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Haemophagocytic lymphocytic histiocytosis/macrophage activation syndrome with acute inflammatory gastroenteritis
  1. Sindhura Kolachana1,
  2. Albahi Malik2,
  3. Athmananda Nanjudappa3,
  4. Jeffrey Iding4,
  5. Deepty Bhansali5 and
  6. Christopher J Haas3,6
  1. 1Medicine, Georgetown University Medical Center, Washington, District of Columbia, USA
  2. 2Medicine, MedStar Union Memorial Hospital, Baltimore, Maryland, USA
  3. 3Medicine, MedStar Franklin Square Medical Center, Baltimore, Maryland, USA
  4. 4Pathology, MedStar Franklin Square Medical Center, Baltimore, Maryland, USA
  5. 5Pathology, MedStar Union Memorial Hospital, Baltimore, Maryland, USA
  6. 6Medicine, MedStar Harbor Hospital, Baltimore, Maryland, USA
  1. Correspondence to Ms Sindhura Kolachana; smk293{at}georgetown.edu

Abstract

Haemophagocytic lymphocytic histiocytosis (HLH) is a rare, life-threatening condition caused by abnormal activation of cytotoxic T lymphocytes, natural killer cells and macrophages resulting in hypercytokinaemia and immune-mediated injury of multiple organ systems. Secondary HLH occurs in the setting of a malignant, infectious or autoimmune stimulus. Macrophage activation syndrome (MAS) is the term used to describe HLH that develops secondary to rheumatological diseases such as lupus and juvenile idiopathic arthritis, among others. Commonly observed and documented symptoms include fever, organomegaly and lymphadenopathy. Given the potential for multiorgan failure in HLH/MAS, early identification, diagnosis and initiation of treatment is essential. We present a case of secondary HLH/MAS with acute inflammatory gastroenteritis in a middle-aged woman with a history of systemic lupus erythematosus.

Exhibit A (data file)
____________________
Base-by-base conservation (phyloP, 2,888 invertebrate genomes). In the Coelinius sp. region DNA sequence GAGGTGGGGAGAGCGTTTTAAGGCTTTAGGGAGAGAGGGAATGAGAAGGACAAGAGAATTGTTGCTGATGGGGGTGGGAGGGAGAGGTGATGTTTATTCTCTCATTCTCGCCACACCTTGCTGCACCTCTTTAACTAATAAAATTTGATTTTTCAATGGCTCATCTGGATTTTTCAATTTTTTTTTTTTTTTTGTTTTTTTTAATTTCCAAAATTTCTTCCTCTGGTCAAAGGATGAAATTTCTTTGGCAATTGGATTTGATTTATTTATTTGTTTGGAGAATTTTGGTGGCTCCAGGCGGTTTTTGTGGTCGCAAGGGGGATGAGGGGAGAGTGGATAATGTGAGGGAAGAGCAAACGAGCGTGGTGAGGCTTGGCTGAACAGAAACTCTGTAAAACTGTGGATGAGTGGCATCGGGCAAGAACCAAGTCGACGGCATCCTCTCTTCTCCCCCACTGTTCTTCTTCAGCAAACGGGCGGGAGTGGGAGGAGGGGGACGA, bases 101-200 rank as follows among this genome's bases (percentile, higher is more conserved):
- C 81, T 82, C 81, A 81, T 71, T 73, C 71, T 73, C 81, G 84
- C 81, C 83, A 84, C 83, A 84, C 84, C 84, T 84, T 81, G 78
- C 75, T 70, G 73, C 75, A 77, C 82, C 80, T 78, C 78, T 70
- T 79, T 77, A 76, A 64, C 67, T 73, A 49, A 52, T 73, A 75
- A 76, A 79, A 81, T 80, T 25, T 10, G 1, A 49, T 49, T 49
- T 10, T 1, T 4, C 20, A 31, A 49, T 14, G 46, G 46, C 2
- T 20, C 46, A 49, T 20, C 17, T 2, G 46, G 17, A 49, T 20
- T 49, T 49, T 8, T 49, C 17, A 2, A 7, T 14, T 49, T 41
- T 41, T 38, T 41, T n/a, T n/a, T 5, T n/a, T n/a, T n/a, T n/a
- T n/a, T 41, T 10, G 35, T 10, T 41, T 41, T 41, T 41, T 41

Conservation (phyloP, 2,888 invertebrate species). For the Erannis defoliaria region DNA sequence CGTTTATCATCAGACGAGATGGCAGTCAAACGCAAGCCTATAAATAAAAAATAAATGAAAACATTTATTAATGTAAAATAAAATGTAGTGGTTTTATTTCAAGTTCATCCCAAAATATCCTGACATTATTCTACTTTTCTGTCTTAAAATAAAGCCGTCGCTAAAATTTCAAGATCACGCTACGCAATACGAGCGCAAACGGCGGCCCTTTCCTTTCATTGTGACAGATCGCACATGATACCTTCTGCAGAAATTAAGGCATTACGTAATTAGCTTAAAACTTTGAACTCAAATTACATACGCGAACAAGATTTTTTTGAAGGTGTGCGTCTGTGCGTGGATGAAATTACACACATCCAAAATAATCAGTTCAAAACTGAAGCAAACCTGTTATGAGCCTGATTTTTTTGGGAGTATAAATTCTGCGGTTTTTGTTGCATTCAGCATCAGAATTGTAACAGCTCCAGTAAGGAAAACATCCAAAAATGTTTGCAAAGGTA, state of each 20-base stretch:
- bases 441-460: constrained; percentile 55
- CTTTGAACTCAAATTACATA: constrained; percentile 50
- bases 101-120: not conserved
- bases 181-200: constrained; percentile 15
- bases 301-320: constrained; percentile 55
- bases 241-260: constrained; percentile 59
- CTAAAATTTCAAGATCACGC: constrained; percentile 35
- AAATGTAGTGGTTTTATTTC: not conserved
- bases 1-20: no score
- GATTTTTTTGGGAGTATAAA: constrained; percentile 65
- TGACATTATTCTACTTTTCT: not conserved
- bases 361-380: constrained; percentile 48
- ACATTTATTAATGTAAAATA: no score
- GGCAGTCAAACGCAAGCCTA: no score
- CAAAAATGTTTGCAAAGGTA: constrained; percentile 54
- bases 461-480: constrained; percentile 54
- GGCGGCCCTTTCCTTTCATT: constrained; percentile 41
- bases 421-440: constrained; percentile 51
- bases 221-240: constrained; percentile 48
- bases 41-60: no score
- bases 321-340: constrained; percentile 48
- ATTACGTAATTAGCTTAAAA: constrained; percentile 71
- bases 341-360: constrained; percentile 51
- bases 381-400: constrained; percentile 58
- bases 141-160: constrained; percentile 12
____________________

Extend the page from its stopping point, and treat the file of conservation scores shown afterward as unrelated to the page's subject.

• Gastroenterology
  • Rheumatology

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Footnotes

  • Contributors All authors have read and approved the final manuscript. Manuscript writing was done by SK, AM, JI and DB. Manuscript editing was performed by AN and CH. Supervision by CH. Patient was under the care of CH.

  • Funding The authors have not declared a specific grant for this research from any funding agency in the public, commercial or not-for-profit sectors.

  • Case reports provide a valuable learning resource for the scientific community and can indicate areas of interest for future research. They should not be used in isolation to guide treatment choices or public health policy.

  • Competing interests None declared.

  • Provenance and peer review Not commissioned; externally peer reviewed.